Fancy trying jogging, returning to it, or just want a bit of structure to your jogging work outs? Why not give the Couch to 5k programme a go – it can get you started or works well to provide intervals of harder and easier work, one of the best ways to progress your fitness. You could try increasing your daily step count using a fitness app such as the Active 10 app or the Moving Medicine step counting booklet.
Cycling is a great way to improve and maintain mental and physical health. British cycling have guidance on how to get out on your bike while following the government guidance on COVID-19 so you could either get out on your own or if you have a pull along buggy or bike seat you could bring baby along too!
Cycling UK have loads of info on how to make cycling easier and more accessible to all. Check out their guide on family cycling during coronavirus here.
12 week programme - what does the recommended amount of physical activity look like as sessions across a week? And how can we use all these activities to get fitter and keep to a healthy weight? There is so much great free content out there you WILL find something you enjoy! But it can be a bit bamboozling figuring out how to bring it all together in a way that will give you the maximum health and energy boost. The NHS have put together a 12 week programme using their free content that you can access here to get you started, or to give you an idea of how to structure similar sessions across the weeks.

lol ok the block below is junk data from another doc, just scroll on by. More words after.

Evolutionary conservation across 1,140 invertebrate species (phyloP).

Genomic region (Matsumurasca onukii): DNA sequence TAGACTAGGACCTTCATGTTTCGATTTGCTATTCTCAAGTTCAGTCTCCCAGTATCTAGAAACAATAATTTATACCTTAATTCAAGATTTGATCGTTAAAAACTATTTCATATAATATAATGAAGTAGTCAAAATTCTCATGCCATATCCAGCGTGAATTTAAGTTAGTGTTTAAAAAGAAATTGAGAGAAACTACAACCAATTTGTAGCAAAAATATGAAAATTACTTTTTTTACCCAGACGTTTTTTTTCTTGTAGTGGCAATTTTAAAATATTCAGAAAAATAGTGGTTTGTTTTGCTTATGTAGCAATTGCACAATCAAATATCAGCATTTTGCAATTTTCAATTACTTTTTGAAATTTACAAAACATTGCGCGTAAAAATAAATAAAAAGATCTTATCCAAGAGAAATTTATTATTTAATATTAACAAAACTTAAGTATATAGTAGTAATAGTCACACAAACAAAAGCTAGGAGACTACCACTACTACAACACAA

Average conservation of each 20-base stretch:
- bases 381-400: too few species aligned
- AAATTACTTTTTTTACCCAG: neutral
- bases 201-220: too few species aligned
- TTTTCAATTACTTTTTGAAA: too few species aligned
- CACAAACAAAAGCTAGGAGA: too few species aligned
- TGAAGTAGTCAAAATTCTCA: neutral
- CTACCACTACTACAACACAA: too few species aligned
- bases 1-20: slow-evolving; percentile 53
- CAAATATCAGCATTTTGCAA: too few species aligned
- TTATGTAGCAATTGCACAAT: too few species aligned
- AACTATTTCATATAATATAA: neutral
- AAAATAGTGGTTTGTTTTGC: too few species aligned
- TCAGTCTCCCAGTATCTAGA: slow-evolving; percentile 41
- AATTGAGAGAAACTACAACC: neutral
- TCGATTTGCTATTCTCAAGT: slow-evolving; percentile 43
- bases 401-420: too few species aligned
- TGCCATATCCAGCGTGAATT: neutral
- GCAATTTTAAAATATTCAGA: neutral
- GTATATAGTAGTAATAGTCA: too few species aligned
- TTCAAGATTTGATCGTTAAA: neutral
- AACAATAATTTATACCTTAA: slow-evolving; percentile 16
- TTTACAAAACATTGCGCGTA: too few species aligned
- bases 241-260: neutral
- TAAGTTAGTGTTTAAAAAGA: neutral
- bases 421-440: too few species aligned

Set a goal - want to set a personal goal and not sure where to start? Why not try using the Moving Medicine goal setting booklet to turn your ideas into SMART goals.
Staying active as a family at home - checkout our be active at home page for children and families at the SASP website for loads more ideas on how to keep active with your family while staying at home.